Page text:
Congaree National Park is located at the southern end of South Carolina, just outside the state capitol of Columbia. It is a preserved wildlife area, receiving the most government protection from mankind’s footprints. Part of the park’s boarder aligns with the Congaree River and acts as a flood plain before reaching the ocean. Wintertime brings the most severe flooding, but a portion of the park remains accessible to visitors.
The park is known to be a swampland, and it is, with many plants and trees that have adapted to this environment and are thriving, but hardwood trees are also found in this forest. The forest at Congaree National Park is petty unique. This type of forest used to cover the entire Southeast United States and now there’s only bits and pieces of it. The presence of the river, creeks and oxbow lakes create a happy environment for aquatic wildlife like fish, amphibians and reptiles. The broad-head skink was often spotted; birds were also commonly heard throughout the park and occasionally seen, including the pileated woodpecker.
What are those objects coming out of the ground? Tree knees! When strolling around the boardwalk trail you will see what looks to be a root of tree sticking out of the water, which are called Cypress Knees. Scientists have been coming from around the world to study these specific structures and are baffled by their purpose. They cannot figure it out! They are not tree roots designed to provide oxygen or other nutrients to the tree. These knees are all over the forest with the largest one in the park being 10 feet tall. When I was there, I told the ranger that they looked the homes of fairies, gnomes or elves. He laughed and explained that if I were come out at night then I would see the fungi glow—he wasn’t kidding. Forests are magical.
Harry Hampton Visitor Center
- Description: Inside you will first see the information desk with a lowered section for wheelchair access to ask questions. You can also purchase park merchandise, water or some snacks. Colorful and informative exhibits are on display
- Entrance Fee:
- Automatic Doors: One button opens the set of the front, main doors.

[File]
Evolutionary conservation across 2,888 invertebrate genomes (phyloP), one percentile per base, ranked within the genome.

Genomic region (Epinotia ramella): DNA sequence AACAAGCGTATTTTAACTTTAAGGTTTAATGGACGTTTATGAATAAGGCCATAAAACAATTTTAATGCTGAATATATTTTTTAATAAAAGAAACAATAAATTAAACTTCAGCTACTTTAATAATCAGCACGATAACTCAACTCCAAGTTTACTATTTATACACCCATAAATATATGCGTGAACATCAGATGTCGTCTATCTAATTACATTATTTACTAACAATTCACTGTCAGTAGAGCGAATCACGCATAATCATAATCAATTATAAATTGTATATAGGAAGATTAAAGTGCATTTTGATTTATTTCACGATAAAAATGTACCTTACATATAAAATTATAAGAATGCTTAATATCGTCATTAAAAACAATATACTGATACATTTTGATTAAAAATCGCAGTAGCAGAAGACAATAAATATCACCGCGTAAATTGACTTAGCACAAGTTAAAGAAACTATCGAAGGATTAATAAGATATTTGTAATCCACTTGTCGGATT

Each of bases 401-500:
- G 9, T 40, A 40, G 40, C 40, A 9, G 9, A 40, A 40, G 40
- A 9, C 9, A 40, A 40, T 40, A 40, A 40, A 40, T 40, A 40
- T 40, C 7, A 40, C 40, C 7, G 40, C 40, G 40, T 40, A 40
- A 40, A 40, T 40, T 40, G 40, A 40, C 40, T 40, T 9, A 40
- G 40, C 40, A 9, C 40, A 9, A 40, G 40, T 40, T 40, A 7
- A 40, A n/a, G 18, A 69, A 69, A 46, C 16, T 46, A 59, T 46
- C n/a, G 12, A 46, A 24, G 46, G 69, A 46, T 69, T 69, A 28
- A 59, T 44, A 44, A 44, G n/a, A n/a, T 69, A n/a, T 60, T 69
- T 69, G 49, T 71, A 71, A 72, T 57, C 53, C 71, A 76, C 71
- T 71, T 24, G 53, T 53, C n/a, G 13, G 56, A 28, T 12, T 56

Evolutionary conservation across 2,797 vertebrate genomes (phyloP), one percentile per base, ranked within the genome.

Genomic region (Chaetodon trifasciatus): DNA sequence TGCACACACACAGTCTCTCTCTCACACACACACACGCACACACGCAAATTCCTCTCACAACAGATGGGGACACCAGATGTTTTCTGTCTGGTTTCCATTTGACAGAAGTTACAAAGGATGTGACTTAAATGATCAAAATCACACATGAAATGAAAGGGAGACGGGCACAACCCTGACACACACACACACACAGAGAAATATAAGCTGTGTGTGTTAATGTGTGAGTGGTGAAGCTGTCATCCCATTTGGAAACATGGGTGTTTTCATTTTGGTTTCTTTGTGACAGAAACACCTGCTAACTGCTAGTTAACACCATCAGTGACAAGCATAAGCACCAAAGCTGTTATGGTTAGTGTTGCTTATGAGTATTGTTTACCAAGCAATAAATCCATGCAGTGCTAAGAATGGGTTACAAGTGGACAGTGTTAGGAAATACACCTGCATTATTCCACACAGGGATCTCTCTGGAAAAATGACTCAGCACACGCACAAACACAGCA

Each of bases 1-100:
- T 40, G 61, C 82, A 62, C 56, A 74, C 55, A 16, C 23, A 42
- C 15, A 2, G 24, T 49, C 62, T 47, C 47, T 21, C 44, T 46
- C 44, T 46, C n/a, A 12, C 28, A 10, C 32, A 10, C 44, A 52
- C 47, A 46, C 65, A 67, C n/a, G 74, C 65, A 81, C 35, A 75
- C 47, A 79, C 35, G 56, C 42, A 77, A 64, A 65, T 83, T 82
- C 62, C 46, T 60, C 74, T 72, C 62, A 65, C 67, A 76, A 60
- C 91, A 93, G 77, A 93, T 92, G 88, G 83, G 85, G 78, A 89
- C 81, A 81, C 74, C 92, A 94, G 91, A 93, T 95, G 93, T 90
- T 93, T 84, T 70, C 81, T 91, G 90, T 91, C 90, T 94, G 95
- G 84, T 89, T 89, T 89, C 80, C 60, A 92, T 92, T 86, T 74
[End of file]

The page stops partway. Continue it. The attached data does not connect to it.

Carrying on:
- Parking and Pathway: 2 spots are located right at the main entrance where the picnic area is also located, and around the corner in the overflow parking lot, 2 additional spots are designated for access with a pathway that leads to the Visitor Center’s main entrance. The pathway to the main door is made up of smoothly-lined brick causing it to be a little bumpy, and there’s a small incline (about 3-4 degrees).
- Picnic Area: Includes a covered shelter with several picnic tables, with one or two that have extended ends, though access to them is not great due to placement. From the end of the parking lot a rubber-matted walkway leads to the tables. Cooking grills are not accessible, and unless you can stand, the trash cans are also not accessible.
- Water: 2 accessible drinking fountains along with a water-bottle fill-up station are located right at the entrance (to the right of the main door, near the bathrooms).
- Bathrooms: Flush toilets and are located just outside the visitor center main doors where you will find accessible men/women stalls plus a family unisex that is extra wide in between.
Boardwalk Loop Trail (2.4 miles)
- Description: This trail is the main attraction of this park, drawing visitors year-round to meander through the swamp and hardwood forest. It begins and ends at the backside of the Visitor Center. Several benches and turnout points are located along the boardwalk, which are also lovely places to squat and have a picnic. A portion of the trail is raised, so all visitors can enjoy the park even when most of the area is flooded.
- Grade and Cross-Slope: Most of the trail is basically level with a couple of 5-degree or less graded hills. Flooding has effected the cross-slope, an issue that is always being repaired. Occasionally, a board would be warped from water, causing it to bend, but there is enough time to prepare and adapt for it, and none were terribly alarming—just something to be aware of.
- Makeup: 99% of the trail is a wooden boardwalk; the 1% is hard-packed natural earth that’s easy to roll on. For some, the barrier are the transitions, installing an additional piece at an angled to create a ramp is recommended.
A number of other trails are in the park, some directly off the boardwalk, with no access modifications but may still be possible for some hikers. The ground can be very firm, depending on time of year, but the biggest barrier are the tree roots and water barges; sometimes you can go around but sometimes not so how far you can go is up to the hiker. Be a smart hiker, know your limits. The dog trail can only be accessed by passing a few stairs.
South Cedar Creek
Canoes and kayaks are most commonly launched at South Cedar. South Cedar Creek is the most accessible area to fish from. Fishing is permitted anywhere with a valid South Carolina license, except from the Weston Lake Overlook or tail bridges.
Additional Travel Tips
- Bugs: Congaree National Park is home to many bugs, but the buggiest are the mosquitoes. Right by the doors to the bathrooms at the Visitor Center is a mosquito reader, so you can see at any given day how bad it is. Regardless, it is smart to bring some mosquito repellant of some kind.
- Where to Stay: No accessible modifications have been made to the two campgrounds (Longleaf and Bluff) and both require campers to hike in. The biggest nearby city is Columbia with the best hotel selections.
- Food, Water and Gas: No food is served in the park but there are snacks and water at the Visitor Center. Right across from the main doors is also a water bottle filling station. Commonly, locals and visitors will bring a picnic. There is also no gas near the park, please visit the Columbia or another nearby city to fill-up.